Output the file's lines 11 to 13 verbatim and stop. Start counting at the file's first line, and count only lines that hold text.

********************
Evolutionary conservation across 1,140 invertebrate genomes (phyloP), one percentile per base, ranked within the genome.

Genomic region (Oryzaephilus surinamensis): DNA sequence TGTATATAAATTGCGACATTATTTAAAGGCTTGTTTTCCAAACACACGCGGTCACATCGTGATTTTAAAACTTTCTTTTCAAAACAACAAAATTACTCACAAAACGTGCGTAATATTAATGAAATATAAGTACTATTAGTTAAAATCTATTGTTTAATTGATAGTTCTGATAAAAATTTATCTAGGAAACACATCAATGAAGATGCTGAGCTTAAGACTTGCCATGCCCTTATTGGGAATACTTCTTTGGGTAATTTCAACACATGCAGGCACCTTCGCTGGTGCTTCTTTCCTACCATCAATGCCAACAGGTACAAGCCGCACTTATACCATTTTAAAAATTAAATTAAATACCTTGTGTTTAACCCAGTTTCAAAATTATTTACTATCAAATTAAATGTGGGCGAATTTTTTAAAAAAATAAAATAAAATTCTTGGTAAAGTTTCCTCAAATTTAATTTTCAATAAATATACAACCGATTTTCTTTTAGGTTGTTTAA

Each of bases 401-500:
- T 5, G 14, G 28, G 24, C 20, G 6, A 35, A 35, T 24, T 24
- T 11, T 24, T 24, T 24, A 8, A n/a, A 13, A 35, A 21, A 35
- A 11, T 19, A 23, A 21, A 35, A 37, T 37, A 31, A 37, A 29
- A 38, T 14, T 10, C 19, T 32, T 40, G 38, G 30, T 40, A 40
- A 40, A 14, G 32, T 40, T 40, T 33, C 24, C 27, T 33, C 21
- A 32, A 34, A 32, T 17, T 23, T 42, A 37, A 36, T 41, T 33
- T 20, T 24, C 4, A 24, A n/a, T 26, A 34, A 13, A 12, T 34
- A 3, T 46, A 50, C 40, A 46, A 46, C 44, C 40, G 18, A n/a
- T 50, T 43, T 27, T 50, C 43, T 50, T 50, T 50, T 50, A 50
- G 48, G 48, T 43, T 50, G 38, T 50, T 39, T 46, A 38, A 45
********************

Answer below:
- A 3, T 46, A 50, C 40, A 46, A 46, C 44, C 40, G 18, A n/a
- T 50, T 43, T 27, T 50, C 43, T 50, T 50, T 50, T 50, A 50
- G 48, G 48, T 43, T 50, G 38, T 50, T 39, T 46, A 38, A 45